A few days after NCAA president Mark Emmert reached for his talking points and attempted to assure the masses (suckers) that university presidents were “focused on what really counts, and that’s sustaining the collegiate model,” we must ask two questions:
What is that model and when did it mutate? Because all wonderful sound bites about integrity, academic standards and returning to the mission of college athletics notwithstanding, somebody just ran to the ATM again.
Texas A&M reportedly intends to leave the possibly crumbling Big 12 for the ivory towers of the SEC, with an announcement coming as soon as Monday, after banks open.
It’s understandable why A&M would want to escape Texas’ shadow in the Big 12 and come to the SEC, where member schools split a record $220 million in a revenue-sharing plan this fiscal year. I’m not quite as sure why the SEC wants A&M, because other than getting its toes into the state of Texas — assuming College Station counts — this is like a high-end mall expanding to add a Walgreens.
The bigger issue, however, is the continuing conflicting messages being disseminated by the hypocritical suits that run college athletics. They say it’s about academics, but they sign off on 12-game regular seasons, late-night kickoffs and “special edition” school-night games because, well, the checks cash. They say they’re about the big picture, but really they’re about only the picture that they’re in.
Tradition is gone. Perspective is gone. Any sense of tradition, doing what’s right or maintaining some semblance of the fabric of what has made college athletics so great and unique has been obliterated by the potential of the next TV deal.
There is no common good in college football, any more than there is in boxing. There are only independent contractors — college presidents, athletic directors, conference commissioners, bowl pooh-bahs — scrambling to fill their own pockets. Squint, and they all look like Don King.
University of California-Riverside chancellor Tim White, one of the NCAA’s chosen mouthpieces at last week’s presidents’ “retreat” in Indianapolis, referenced “the ecosystem of university life.”
It kind of makes sense. They’re just redefining “going green.”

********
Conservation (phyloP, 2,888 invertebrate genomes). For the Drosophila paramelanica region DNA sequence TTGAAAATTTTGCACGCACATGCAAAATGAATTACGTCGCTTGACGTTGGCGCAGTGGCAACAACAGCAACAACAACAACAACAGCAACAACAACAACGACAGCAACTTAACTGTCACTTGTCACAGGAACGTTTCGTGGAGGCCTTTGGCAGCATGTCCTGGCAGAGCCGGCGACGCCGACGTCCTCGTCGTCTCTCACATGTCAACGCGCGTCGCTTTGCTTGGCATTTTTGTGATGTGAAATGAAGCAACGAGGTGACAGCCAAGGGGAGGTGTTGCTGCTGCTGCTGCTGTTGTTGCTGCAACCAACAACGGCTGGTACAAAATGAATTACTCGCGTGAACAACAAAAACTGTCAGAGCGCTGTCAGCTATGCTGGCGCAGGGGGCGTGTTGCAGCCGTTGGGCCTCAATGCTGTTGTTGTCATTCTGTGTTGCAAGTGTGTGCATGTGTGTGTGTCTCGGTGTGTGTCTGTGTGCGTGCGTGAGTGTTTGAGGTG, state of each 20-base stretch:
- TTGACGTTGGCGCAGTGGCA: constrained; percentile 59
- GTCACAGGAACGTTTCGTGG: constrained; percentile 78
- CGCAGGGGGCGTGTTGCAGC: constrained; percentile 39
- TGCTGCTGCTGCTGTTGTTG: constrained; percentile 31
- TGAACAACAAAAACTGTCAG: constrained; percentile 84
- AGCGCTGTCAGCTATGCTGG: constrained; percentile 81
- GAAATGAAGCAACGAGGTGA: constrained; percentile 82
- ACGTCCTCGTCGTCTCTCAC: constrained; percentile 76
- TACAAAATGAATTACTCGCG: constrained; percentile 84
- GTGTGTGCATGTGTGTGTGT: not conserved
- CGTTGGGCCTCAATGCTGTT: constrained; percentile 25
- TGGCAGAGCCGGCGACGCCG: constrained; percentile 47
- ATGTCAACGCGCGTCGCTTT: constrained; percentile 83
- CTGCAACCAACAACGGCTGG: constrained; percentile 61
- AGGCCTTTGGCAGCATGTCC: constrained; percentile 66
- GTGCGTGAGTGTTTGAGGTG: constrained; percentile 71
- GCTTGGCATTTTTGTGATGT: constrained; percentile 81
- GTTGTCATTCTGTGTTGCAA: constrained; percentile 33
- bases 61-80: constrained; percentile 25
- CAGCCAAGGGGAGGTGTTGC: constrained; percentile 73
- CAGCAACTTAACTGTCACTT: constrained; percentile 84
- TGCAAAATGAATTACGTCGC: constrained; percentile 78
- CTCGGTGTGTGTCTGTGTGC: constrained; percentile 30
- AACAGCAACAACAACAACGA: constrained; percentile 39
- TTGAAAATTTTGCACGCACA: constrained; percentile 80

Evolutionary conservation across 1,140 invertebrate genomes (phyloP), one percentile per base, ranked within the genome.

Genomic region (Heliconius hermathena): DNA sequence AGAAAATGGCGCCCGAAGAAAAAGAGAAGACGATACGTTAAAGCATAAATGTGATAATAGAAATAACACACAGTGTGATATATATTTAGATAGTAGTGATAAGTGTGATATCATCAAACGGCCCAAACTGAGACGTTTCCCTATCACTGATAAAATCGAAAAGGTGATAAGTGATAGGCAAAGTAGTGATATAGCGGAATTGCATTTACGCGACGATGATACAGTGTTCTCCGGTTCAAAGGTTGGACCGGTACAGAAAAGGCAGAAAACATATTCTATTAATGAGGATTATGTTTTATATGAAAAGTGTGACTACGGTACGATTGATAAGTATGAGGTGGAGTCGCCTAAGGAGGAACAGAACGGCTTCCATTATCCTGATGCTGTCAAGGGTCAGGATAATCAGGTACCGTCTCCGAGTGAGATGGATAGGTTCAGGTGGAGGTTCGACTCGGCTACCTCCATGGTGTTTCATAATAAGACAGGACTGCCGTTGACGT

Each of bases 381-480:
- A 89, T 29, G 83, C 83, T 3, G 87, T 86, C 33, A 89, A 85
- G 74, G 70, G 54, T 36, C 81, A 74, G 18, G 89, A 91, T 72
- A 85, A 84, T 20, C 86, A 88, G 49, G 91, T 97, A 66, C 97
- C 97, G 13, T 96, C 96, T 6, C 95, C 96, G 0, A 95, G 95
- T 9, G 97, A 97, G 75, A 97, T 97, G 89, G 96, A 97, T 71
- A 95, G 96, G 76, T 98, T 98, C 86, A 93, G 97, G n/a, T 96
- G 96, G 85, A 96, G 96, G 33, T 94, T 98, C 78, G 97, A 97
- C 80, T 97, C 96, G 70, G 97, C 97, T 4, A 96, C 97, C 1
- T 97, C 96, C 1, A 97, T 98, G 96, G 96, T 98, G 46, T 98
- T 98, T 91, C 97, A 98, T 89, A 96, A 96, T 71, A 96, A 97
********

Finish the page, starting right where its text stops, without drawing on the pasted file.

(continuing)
White touched on “integrity” and “academic reform” and concluded, “We want to make sure that the entire ship is doing well, that the students are not being taken advantage of inappropriately, recognizing they’re student-athletes, not athlete-students.”
And then he jumped onto his unicorn and rode away through a field of towering yellow and purple flowers toward a rainbow.
Texas A&M’s move would be a significant domino to fall. That’s ironic considering the Aggies won their lone national championship in football in 1939 and have two bowl wins in the past 20 years (those in the Alamo and Galleryfurniture.com Bowls). Florida State, Clemson, Missouri, Oklahoma and Virginia Tech all are swirling in the SEC expansion rumor mill.
We’re on a path toward an Orwellian landscape. Three college football superstates: Oceania, Eastasia and Eurasia (with Notre Dame as an independent).
College administrators say they embrace the ideal of the student-athlete. If that were true, they wouldn’t base every decision on the potential for a new indoor practice facility.
The gap between the ruling class and the commoners is wider than ever. How does it go over in the rest of the Big 12 when Texas and ESPN partner to form the Longhorn Network?
The NCAA dumps on kids for selling a jersey or an autograph or taking cash from an agent. But they won’t give the quarterback a share of his jersey sales in the campus bookstore?
Presidents talk tough about raising academic standards for bowl and NCAA tournament teams. To borrow from Penn State president Graham Spanier, “We are unanimous that we need to bring a higher level of integrity to the conduct of intercollegiate athletics.” But every move they make screams, “We’re here for the money! Which way to the next Fiesta Bowl golf junket?”
The SEC has refrained from commenting on expansion plans. But they see what expansion did for the Big Ten’s and Pac-12’s TV deals. They’ll welcome anybody that can help fill the coffers. It’s not about nurturing, improving and improving college athletics. It’s an arms race. The collegiate model isn’t being sustained. It has been detonated.
By Jeff Schultz